Recommended for ages 10 and up
While there are many novels and non-fiction books about the Holocaust aimed at young readers, with more appearing every year, Debbie Levy's unique little volume deserves a place on school and public library shelves. Levy's mother, Jutta Salzberg, and her immediate family were among the fortunate few--they left Germany in 1938 for America, barely escaping arrest and probable death at the hands of the Nazis.
One of the few cherished items Jutta was able to bring with her was her posiealbum, or poetry album, a kind of scrapbook popular with young girls in Germany in the 1930's. As Levy explains in the introduction, posiealbums were blank books in which young people "collected poems, drawings, and expressions of good wishes from friends and family." Levy intersperses reproductions of actual pages from the posiealbum, along with English translations, with free verse poetry written in her mother's voice. These poems link the entries together and narrate the tale of the family's experiences in 1938, their last year in their homeland, poignantly described in the title as the year of goodbyes.
Through Jutta's reflections and those of her friends and family in the posiealbum, we see life go from bad to worse for this typical 12-year-old girl and her family. As persecution of the Jews worsened, Jutta's father obtains permission from the Nazis to leave Germany, but will he be able to get visas for them to emigrate to the United States? He becomes increasingly desperate, even threatening to jump out the window of the American Consultate in Hamburg. When the visas are finally obtained, we see the family's preparations to leave Germany, as they are forced to leave nearly all their possessions and money behind. None of their friends and family could imagine what was in store, however, for those who remained behind. Levy has carefully researched the fate of all those friends and relatives who inscribed their best wishes in Jutta's album; in an afterword, she reveals what happened to each. As the reader can easily imagine, many of them later perished in the camps. The afterword also provides a context for the year described in this book, so that young people without much knowledge of the period can understand the developments which surrounded Jutta's family and friends. In addition, Levy provides a helpful note on how she did her research on those who had written in Jutta's album and a selected bibliography for further exploration of issues surrounding the Holocaust.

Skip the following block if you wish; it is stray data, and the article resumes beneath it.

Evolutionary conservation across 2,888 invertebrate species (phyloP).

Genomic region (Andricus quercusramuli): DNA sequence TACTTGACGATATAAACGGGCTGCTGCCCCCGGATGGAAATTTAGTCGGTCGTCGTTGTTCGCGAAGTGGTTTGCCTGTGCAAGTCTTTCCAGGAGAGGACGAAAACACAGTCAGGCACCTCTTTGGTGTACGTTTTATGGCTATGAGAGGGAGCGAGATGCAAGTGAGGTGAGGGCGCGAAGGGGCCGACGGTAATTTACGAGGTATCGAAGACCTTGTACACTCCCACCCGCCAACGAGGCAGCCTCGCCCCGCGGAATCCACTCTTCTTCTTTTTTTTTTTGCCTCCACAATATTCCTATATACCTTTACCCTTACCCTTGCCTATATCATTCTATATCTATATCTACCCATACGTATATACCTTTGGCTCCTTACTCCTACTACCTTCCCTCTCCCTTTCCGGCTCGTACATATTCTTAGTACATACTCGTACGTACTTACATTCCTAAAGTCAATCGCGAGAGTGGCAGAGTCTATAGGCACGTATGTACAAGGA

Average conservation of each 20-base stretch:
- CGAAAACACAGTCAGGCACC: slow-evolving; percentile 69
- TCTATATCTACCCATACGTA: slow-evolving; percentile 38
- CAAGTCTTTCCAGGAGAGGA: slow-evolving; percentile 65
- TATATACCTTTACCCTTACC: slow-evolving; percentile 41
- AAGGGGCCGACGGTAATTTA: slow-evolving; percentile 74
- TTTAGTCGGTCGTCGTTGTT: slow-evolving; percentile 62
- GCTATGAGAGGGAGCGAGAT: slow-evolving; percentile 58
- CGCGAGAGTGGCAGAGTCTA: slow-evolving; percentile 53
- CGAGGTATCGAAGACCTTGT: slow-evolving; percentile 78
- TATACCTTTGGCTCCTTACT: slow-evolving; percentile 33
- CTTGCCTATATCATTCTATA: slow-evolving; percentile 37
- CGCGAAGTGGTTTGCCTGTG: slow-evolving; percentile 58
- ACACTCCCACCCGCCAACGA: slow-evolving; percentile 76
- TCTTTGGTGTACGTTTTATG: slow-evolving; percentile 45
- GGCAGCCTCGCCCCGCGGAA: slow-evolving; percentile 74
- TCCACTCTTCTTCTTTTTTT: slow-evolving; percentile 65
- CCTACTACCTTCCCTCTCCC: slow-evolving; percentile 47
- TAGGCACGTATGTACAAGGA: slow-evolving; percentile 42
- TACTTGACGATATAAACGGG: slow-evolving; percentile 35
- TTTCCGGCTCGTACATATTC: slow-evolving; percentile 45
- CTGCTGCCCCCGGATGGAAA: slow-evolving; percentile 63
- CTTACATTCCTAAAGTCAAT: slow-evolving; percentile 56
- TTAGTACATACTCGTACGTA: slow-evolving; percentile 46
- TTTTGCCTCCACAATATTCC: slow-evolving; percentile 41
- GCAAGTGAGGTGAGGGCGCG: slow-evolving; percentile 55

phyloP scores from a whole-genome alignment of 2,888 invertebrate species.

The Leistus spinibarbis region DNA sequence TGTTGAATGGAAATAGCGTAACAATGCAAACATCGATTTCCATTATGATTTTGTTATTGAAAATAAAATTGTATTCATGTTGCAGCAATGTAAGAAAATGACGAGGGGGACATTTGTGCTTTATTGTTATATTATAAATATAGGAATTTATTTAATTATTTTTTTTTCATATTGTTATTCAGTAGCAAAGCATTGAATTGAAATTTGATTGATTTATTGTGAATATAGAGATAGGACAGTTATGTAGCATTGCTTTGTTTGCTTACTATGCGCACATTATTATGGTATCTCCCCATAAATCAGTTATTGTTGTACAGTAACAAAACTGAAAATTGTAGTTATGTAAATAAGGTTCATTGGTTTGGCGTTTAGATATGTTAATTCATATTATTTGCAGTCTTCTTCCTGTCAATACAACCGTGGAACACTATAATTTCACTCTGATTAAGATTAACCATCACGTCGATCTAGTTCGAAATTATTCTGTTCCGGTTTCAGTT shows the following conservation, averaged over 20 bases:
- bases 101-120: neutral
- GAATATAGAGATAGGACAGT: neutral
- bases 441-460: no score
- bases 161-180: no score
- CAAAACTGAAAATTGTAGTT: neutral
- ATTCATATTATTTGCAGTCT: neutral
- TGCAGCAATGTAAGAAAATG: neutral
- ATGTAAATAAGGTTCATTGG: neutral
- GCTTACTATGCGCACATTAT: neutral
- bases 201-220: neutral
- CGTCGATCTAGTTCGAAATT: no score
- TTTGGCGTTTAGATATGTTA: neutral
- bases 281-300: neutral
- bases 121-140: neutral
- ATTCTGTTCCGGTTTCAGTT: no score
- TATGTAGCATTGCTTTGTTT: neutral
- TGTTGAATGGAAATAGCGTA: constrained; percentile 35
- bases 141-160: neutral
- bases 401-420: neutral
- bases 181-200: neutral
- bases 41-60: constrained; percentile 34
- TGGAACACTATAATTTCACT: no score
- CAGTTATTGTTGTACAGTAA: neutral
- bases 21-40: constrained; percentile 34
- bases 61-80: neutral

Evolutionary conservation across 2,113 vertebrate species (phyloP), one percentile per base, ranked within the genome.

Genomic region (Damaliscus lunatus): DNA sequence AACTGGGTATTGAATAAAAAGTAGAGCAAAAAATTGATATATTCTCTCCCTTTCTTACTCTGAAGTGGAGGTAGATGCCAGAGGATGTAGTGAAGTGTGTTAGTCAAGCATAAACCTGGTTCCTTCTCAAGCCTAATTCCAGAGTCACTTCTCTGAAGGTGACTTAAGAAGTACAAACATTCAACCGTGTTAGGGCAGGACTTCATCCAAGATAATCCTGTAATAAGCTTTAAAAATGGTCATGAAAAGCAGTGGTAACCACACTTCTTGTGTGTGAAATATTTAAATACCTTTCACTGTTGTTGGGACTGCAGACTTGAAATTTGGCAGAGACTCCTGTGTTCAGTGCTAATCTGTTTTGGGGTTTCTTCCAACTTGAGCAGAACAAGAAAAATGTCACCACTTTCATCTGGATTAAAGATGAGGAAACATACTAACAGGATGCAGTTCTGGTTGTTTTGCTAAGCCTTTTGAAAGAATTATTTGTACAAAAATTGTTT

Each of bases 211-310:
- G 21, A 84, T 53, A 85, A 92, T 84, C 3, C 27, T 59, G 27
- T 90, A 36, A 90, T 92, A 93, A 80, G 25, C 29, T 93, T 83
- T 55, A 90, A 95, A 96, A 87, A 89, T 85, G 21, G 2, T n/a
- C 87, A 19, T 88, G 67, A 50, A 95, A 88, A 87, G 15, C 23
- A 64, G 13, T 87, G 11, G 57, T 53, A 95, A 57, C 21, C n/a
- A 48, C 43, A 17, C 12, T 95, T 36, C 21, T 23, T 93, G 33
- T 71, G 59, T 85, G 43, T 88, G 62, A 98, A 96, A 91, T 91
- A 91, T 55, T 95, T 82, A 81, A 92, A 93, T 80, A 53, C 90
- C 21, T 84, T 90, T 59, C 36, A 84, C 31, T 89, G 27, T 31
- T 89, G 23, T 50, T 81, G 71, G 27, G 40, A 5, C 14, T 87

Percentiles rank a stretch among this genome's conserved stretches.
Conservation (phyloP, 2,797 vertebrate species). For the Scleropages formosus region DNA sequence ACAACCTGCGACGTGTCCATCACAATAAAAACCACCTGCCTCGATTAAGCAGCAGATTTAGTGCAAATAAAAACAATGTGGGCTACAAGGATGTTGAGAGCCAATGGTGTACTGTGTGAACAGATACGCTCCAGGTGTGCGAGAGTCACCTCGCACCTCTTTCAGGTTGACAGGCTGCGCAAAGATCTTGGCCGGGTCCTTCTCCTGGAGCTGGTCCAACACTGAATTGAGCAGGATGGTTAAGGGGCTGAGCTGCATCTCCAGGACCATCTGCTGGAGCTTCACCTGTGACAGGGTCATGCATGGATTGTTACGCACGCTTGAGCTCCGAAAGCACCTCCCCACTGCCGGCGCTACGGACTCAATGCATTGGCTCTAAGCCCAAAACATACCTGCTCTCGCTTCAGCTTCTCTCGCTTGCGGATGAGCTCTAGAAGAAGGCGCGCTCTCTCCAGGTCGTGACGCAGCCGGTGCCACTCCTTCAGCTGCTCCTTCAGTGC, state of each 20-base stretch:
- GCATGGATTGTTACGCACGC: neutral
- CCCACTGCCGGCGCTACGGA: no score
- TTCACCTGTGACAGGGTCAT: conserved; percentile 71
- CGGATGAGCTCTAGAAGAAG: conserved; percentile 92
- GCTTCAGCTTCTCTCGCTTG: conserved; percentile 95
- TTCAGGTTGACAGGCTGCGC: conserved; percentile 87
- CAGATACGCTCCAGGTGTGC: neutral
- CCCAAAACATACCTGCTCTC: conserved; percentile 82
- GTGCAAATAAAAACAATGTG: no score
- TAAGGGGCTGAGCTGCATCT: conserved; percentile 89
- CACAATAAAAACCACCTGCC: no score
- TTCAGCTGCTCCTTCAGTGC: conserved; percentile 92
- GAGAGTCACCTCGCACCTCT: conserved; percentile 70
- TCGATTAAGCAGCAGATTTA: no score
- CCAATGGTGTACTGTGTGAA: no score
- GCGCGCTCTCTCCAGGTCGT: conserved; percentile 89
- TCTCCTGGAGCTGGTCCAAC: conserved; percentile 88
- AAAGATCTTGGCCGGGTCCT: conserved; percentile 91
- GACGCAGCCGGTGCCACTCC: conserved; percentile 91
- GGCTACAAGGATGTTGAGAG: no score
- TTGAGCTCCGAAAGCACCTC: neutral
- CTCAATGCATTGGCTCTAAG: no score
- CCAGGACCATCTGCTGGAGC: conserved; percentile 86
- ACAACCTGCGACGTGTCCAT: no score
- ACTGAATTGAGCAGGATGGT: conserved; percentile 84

While the reader would imagine that Jutta, having safely escaped Nazi Germany, never saw any of her classmates again, there is an astonishing footnote to this story. When Levy wrote an article published in the Washington Postin 1998 about her mother's escape from Nazi Germany, the article was seen by several of Jutta's former classmates that were now living in the U.S. In 2000, seven of the "girls" from Jutta's Hamburg school held at reunion in Washington, D.C., bringing their posiealbums with them. One can only imagine their joy and also their sorrow for those classmates who did not survive the Holocaust.
Through a blog, Levy has begun a posiealbum project through which readers can continue the posiealbum tradition by posting their thoughts and feelings on an on-line album. Viewers can also see some of the original pages from Jutta Salzberg's poesiealbum, reproduced in full color rather than black and white as in the book--plus an image of the poesiealbum itself.